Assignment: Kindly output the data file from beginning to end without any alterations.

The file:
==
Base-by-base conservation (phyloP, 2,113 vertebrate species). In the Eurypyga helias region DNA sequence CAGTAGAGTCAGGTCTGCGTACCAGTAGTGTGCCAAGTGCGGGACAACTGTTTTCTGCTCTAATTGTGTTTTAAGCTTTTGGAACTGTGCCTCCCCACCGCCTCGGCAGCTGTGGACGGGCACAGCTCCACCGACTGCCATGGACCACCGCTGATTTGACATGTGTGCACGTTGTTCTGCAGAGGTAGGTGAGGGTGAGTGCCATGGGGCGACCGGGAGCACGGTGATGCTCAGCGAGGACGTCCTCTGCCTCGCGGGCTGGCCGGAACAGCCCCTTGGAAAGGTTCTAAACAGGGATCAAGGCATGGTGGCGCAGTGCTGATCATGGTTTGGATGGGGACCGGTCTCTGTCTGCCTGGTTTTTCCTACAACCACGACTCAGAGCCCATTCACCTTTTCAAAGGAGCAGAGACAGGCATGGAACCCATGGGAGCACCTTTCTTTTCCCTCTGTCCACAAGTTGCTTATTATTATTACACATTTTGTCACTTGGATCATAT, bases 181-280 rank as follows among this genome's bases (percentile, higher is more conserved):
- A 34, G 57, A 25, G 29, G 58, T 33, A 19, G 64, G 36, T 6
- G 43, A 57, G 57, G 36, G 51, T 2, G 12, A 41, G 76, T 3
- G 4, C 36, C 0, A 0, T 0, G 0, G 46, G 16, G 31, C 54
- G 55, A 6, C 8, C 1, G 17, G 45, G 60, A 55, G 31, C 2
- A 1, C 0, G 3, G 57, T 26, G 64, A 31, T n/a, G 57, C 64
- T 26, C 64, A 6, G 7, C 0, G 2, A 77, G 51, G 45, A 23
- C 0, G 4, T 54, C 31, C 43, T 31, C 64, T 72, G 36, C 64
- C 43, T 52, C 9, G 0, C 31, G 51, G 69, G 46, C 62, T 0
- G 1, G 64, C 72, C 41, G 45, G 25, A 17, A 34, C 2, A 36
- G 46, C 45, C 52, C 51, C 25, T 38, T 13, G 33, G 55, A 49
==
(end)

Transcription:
Base-by-base conservation (phyloP, 2,113 vertebrate species). In the Eurypyga helias region DNA sequence CAGTAGAGTCAGGTCTGCGTACCAGTAGTGTGCCAAGTGCGGGACAACTGTTTTCTGCTCTAATTGTGTTTTAAGCTTTTGGAACTGTGCCTCCCCACCGCCTCGGCAGCTGTGGACGGGCACAGCTCCACCGACTGCCATGGACCACCGCTGATTTGACATGTGTGCACGTTGTTCTGCAGAGGTAGGTGAGGGTGAGTGCCATGGGGCGACCGGGAGCACGGTGATGCTCAGCGAGGACGTCCTCTGCCTCGCGGGCTGGCCGGAACAGCCCCTTGGAAAGGTTCTAAACAGGGATCAAGGCATGGTGGCGCAGTGCTGATCATGGTTTGGATGGGGACCGGTCTCTGTCTGCCTGGTTTTTCCTACAACCACGACTCAGAGCCCATTCACCTTTTCAAAGGAGCAGAGACAGGCATGGAACCCATGGGAGCACCTTTCTTTTCCCTCTGTCCACAAGTTGCTTATTATTATTACACATTTTGTCACTTGGATCATAT, bases 181-280 rank as follows among this genome's bases (percentile, higher is more conserved):
- A 34, G 57, A 25, G 29, G 58, T 33, A 19, G 64, G 36, T 6
- G 43, A 57, G 57, G 36, G 51, T 2, G 12, A 41, G 76, T 3
- G 4, C 36, C 0, A 0, T 0, G 0, G 46, G 16, G 31, C 54
- G 55, A 6, C 8, C 1, G 17, G 45, G 60, A 55, G 31, C 2
- A 1, C 0, G 3, G 57, T 26, G 64, A 31, T n/a, G 57, C 64
- T 26, C 64, A 6, G 7, C 0, G 2, A 77, G 51, G 45, A 23
- C 0, G 4, T 54, C 31, C 43, T 31, C 64, T 72, G 36, C 64
- C 43, T 52, C 9, G 0, C 31, G 51, G 69, G 46, C 62, T 0
- G 1, G 64, C 72, C 41, G 45, G 25, A 17, A 34, C 2, A 36
- G 46, C 45, C 52, C 51, C 25, T 38, T 13, G 33, G 55, A 49